If cop-turned-cop-killer Christopher Dorner had a grievance against the Los Angeles Police Department, he could have done what tens of thousands of people do when they feel they have been unfairly treated by their employers. He could have opted for any number of actions used by people in a civilized society -- from appeals to lawsuits to bringing media and public attention to his situation.
Dorner, instead, chose murder. He killed four innocent people -- police officers or people connected to police officers -- and was clearly prepared to kill many more before dying after a firefight with San Bernardino County sheriff's deputies last week.
Disturbingly, there is a growing social media chorus that thinks otherwise. They are lauding Dorner as some kind of hero, a defender against perceived injustice, racism and government oppression. A "We Stand With Christopher Dorner" page on Facebook has generated more than 25,000 likes. Another, "We Are All Chris Dorner," has nearly 4,800. Somebody is even selling a "Team Dorner" T-shirt.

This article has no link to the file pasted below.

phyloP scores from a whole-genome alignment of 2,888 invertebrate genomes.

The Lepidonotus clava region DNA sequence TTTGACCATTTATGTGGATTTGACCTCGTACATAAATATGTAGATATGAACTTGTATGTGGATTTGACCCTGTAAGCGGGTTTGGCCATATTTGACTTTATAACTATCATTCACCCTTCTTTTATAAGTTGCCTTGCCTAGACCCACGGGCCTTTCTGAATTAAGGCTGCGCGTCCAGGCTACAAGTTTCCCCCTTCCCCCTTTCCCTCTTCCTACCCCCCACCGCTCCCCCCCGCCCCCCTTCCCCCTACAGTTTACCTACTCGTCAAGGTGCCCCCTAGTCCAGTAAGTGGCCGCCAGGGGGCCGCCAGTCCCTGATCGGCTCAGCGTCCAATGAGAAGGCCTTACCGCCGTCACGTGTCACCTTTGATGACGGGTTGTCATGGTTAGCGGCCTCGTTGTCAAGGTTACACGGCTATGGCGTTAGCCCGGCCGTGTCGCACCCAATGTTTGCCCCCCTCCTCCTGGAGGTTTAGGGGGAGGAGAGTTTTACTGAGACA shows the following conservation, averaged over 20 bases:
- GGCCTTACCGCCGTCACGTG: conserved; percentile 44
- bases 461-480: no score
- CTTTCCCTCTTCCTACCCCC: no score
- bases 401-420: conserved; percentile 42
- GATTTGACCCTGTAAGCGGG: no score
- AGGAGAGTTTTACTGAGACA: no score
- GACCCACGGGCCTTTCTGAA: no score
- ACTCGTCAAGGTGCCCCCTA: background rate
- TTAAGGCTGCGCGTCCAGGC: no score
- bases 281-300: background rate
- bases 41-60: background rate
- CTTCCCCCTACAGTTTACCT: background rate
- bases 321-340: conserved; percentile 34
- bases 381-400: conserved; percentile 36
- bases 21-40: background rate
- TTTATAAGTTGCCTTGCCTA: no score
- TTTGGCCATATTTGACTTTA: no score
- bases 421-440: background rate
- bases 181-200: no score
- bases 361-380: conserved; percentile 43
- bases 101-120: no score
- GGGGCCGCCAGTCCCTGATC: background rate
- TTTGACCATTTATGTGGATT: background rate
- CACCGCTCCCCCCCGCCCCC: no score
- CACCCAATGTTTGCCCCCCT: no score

Media outlets have turned to academics and psychologists to explain the mindset of someone who would see honor and heroism in Dorner's actions. We'll use one word -- pathetic. History will undoubtedly hold a place for Dorner. But he should be remembered for what he was -- a cold-blooded killer and a coward. He was neither hero nor martyr.